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Mergers can fail when managers overlook the costs and operating issues associated with managing a larger, more complex organization.
From eNews, September 11, 2008
Mega-mergers like Delta and Northwest Airlines, Time Warner and AOL, Chrysler and Daimler, HP and Compaq, and Sprint and Nextel promise big benefits: increased cost savings and revenues, strengthened competitiveness, enhanced technological capacity, and expanded market share and global reach. However, the day-to-day experiences of many employees and managers often fall short of these expectations.
When mergers and acquisitions come up short or fail, managers usually blame it on a lack of synergy, clashing corporate cultures, or incomplete integration. However, there is another, often overlooked factor: "diseconomies of managing," also known as the costs and operating issues associated with managing a larger, more complex organization.
J. Myles Shaver, a strategic management and organization professor at the University of Minnesota's Carlson School of Management, explores this issue in a forthcoming research study, "Diseconomies of Managing in Acquisitions: Evidence from Civil Lawsuits," co authored by John Mezias of the University of Miami School of Business. (Organization Science has accepted their paper for publication.)
"When acquisitions under perform, researchers and managers rarely consider the fact that companies become disproportionately more difficult to manage as they grow in size," says Shaver. "An acquisition intensifies this effect, making the combined, larger organization more difficult to manage than the two, individual business operations. Something similar happens when a company is growing about 20 to 30 percent a year. Rapid growth typically goes hand in hand with the rapid hiring of new employees. As a result, it's hard to maintain the corporate culture and complexity increases rapidly."
Their research examines 576 U.S. firms in the manufacturing sector that were acquired in 1987, including private and public firms picked up by 370 domestic and 206 international organizations. They studied civil lawsuit judgments involving the acquired firms for five-year periods before and after acquisition because the lawsuit judgments capture substantial disputes related to imprudent action, negligence, or mismanagement of relationships, and can have a tangible economic impact on the firms.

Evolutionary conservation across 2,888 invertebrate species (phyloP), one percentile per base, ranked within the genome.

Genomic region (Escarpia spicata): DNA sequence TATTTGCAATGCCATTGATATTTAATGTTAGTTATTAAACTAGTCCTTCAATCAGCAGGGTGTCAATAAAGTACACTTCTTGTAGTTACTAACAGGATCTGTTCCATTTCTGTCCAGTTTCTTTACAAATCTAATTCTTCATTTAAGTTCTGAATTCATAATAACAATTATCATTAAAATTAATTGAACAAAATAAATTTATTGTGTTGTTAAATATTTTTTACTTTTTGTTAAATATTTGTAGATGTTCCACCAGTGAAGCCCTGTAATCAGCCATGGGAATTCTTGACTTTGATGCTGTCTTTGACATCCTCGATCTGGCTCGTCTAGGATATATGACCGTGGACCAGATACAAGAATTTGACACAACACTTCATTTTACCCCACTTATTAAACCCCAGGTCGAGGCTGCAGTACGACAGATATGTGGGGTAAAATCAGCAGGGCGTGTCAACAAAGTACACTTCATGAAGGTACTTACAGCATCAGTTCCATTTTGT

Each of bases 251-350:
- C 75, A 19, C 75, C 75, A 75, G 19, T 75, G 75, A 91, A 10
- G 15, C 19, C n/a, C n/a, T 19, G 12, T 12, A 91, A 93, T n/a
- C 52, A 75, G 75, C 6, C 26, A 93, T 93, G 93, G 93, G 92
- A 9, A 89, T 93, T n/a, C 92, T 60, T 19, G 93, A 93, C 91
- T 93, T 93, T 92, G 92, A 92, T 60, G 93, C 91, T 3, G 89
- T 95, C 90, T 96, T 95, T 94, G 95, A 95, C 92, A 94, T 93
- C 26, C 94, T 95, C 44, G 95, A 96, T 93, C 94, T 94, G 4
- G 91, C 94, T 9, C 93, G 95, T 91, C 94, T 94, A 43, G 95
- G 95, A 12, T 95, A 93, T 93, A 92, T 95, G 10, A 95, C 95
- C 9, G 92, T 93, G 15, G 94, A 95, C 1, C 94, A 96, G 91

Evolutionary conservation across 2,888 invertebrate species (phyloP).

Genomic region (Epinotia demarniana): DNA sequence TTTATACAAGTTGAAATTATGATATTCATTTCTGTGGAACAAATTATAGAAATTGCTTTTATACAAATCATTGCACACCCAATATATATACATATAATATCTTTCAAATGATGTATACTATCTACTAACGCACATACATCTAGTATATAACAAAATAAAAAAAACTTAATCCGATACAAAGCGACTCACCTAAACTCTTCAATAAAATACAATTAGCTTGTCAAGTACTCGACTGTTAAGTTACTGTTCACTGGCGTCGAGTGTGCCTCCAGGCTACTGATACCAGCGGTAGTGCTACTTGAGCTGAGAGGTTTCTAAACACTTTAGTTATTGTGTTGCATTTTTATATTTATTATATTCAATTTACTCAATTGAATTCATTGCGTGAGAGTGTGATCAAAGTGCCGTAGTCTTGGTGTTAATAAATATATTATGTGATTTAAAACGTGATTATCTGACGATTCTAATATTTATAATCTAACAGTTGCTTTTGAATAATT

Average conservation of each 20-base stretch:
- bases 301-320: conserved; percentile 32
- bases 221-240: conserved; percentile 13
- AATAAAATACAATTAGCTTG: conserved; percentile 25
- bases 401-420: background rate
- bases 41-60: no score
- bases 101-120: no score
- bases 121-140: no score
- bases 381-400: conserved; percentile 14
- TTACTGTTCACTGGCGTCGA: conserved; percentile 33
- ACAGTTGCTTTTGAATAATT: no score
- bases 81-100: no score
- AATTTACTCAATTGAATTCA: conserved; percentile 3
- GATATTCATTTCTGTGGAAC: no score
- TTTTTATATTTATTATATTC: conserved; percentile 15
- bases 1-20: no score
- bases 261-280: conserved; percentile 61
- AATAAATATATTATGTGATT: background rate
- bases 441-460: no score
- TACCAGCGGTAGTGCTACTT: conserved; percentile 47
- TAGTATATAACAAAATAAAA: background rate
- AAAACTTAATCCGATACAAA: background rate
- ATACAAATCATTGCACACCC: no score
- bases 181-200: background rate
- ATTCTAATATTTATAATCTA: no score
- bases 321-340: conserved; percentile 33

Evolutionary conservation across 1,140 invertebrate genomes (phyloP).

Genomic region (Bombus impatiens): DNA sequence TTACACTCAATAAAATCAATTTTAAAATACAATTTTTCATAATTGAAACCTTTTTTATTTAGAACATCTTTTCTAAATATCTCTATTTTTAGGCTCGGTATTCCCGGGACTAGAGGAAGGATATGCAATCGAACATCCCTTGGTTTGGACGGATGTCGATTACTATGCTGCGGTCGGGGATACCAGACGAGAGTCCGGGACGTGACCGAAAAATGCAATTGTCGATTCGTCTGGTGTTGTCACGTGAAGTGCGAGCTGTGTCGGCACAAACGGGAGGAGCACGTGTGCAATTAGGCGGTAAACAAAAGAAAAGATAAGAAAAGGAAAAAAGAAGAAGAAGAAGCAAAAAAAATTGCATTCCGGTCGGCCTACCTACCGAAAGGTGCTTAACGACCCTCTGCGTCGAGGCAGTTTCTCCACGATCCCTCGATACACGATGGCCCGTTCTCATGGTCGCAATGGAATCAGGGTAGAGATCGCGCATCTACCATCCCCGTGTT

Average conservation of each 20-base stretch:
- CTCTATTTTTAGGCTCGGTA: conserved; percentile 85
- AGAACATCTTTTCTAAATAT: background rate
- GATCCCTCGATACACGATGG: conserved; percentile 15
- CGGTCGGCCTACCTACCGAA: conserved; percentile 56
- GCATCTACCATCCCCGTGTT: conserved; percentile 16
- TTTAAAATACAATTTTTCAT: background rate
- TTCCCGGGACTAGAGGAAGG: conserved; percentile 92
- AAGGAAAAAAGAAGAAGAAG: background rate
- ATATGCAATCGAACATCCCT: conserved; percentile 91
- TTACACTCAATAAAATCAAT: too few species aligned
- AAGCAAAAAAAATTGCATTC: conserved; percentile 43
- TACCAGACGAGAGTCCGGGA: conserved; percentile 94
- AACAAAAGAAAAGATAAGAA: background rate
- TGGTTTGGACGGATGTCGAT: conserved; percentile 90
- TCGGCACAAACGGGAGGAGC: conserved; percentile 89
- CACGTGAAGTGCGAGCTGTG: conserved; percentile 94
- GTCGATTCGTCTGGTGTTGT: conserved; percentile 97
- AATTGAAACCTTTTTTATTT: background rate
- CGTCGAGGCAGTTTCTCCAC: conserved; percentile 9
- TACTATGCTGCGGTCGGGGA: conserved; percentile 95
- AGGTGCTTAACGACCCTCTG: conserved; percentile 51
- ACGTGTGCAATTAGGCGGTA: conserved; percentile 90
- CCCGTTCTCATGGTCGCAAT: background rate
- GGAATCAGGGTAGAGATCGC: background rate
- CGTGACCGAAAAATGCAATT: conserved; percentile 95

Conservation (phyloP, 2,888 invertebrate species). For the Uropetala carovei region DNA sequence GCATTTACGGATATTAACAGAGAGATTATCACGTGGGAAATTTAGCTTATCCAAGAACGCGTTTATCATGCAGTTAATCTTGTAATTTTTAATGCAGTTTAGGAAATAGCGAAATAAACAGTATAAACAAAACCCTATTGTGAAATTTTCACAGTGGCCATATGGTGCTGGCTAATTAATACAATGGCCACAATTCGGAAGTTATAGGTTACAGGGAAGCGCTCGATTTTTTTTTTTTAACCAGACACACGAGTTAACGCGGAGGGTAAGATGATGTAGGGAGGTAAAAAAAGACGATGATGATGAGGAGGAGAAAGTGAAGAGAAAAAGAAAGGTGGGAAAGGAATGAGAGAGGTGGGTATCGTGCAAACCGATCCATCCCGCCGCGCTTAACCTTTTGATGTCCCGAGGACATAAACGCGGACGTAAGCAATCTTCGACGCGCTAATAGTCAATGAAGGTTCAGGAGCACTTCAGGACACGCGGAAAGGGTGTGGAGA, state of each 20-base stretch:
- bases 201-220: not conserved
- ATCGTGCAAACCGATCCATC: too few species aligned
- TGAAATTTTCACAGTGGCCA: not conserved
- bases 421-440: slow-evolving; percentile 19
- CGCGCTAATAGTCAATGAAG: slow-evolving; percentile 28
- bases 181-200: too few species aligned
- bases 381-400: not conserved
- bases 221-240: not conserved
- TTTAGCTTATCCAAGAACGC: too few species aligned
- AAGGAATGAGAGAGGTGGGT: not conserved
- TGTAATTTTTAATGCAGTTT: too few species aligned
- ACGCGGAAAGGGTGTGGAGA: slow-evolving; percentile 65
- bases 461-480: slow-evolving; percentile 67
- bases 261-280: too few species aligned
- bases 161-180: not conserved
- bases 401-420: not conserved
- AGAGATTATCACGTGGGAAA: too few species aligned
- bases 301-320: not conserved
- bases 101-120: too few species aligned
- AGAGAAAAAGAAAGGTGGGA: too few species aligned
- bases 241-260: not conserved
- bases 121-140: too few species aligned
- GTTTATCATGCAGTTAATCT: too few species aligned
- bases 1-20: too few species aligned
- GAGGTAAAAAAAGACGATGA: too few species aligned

The study concludes that acquired firms have more civil lawsuits brought to judgment during the five-year post-acquisition period versus the five-year pre-acquisition period; the larger the acquired company, the greater the increase in post-acquisition lawsuit judgments; and lawsuits do not increase when acquirers are foreign-held, in different industries, or larger in revenues.
"Our research shows that many of the difficulties associated with acquisitions are reflections of the complications that stem from increased firm size," says Shaver. "Typically, there are breakdowns in oversight because managers do not have the time to devote the attention needed to do the things they should be doing, or because important information becomes lost in the larger organization and does not reach the appropriate decision maker."
He adds, "Because diseconomies of managing are inherent in many situations, it is important that they be considered when assessing potential acquisitions."